Dr. Deborah Birx said that she "always" considered resigning from former President Donald Trump's COVID-19 task force, acknowledging the criticism that she was too close to the president in her role.
Birx served as the coronavirus response coordinator in Trump's White House, but she was often criticized for not pushing back against incorrect information spread by Trump and for appearing to critics to be deferential to the president.
As CNN reported, she eventually faded into a less publicly prominent role while going on the road to spread her public health message. That allowed controversial adviser Scott Atlas to take a more prominent role, the report claimed. As The Inquisitr noted, Atlas came under fire for reportedly pushing a herd immunity strategy that would allow young and healthy people to become infected, an approach that experts said would be dangerous and could potentially lead to the deaths of millions of Americans.
In an interview, Birx said it was a difficult situation and she often wrestled with whether it would be better for her to quit.
"Colleagues of mine that I had known for decades — decades — in that one experience, because I was in the White House, decided that I had become this political person, even though they had known me forever," she said in the CBS News interview set to air on Sunday and shared in part on Twitter.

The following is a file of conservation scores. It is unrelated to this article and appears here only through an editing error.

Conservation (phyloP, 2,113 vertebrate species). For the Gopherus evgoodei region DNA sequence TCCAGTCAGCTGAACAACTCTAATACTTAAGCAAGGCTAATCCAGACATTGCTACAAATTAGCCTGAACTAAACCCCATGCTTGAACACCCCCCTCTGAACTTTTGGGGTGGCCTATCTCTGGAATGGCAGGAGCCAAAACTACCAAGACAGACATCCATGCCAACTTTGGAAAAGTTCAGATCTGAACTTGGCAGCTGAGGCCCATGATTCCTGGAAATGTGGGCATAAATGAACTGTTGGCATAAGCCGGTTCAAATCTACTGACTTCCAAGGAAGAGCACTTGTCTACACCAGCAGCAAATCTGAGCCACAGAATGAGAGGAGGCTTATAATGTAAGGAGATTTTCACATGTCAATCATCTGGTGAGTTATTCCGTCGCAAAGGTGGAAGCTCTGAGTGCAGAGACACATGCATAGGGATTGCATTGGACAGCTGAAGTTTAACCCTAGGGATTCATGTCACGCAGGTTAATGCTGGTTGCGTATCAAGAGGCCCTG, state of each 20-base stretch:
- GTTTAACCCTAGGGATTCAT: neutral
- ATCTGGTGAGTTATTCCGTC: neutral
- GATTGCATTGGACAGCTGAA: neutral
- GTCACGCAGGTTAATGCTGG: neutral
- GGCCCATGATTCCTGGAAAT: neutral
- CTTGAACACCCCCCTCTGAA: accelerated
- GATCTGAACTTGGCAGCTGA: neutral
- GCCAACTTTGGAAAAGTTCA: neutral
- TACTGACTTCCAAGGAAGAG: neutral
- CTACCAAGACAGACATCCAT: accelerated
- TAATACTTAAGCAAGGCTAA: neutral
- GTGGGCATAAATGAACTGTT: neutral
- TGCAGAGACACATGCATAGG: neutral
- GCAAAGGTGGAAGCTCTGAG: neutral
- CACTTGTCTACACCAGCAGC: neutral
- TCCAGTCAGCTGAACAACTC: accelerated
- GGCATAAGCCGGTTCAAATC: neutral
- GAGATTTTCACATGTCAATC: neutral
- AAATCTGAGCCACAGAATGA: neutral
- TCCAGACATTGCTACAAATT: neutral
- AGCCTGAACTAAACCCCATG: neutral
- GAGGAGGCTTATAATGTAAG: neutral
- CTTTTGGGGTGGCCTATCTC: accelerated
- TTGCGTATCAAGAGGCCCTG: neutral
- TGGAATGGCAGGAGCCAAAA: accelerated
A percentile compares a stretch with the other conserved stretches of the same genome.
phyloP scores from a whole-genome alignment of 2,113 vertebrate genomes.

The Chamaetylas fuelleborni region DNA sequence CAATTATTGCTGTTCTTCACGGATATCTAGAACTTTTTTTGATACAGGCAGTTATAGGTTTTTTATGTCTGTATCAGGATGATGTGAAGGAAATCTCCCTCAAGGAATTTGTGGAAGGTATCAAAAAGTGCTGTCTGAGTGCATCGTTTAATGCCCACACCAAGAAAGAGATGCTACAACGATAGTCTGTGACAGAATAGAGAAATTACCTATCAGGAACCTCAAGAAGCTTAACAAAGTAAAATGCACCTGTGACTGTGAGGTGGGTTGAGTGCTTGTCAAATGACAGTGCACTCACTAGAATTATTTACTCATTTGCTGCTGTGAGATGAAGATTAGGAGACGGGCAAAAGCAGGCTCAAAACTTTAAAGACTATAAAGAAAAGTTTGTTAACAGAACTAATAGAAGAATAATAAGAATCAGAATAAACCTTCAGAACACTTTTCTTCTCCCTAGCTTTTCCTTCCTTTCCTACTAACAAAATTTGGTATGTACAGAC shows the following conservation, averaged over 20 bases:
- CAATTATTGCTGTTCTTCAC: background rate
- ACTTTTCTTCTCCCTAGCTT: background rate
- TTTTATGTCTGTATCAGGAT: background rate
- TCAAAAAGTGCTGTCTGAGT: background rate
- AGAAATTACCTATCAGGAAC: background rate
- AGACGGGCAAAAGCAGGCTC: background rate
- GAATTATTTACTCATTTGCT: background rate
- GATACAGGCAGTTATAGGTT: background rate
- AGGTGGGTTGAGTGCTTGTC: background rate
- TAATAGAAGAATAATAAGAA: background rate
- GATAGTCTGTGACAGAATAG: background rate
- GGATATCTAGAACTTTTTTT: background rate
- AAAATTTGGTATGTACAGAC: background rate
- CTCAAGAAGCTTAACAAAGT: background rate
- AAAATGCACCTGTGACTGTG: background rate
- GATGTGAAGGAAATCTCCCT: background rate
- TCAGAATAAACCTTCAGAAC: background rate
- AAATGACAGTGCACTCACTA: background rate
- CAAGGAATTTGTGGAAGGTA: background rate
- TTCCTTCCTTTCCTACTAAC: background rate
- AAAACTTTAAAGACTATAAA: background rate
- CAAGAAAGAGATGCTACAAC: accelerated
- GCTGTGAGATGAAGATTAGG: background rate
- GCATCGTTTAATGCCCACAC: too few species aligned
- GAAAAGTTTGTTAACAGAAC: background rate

"I had to ask myself every morning: Is there something that I think I can do that would be helpful in responding to this pandemic? And it's something I asked myself every night."Birx was ultimately not asked to serve on Joe Biden's 12-member coronavirus task force, though she said in December that she was willing to help in the transition to his administration in any way she could.
She is not the only prominent public health figure to look back critically at the Trump administration and its handling of the pandemic. As CNN reported, Dr. Anthony Fauci said on Friday that the Trump administration "very likely" cost American lives through its lack of truthfulness about the severity of the pandemic and tendency to give inaccurate medical advice. Trump infamously suggested that disinfectant could be injected or ingested to fight the virus, and he regularly refused to adhere to his own team's recommendations for social distancing and mask-wearing.
Fauci said that with the rising numbers of hospitalizations and deaths, it was not helpful to "start talking about things that make no sense medically and no sense scientifically."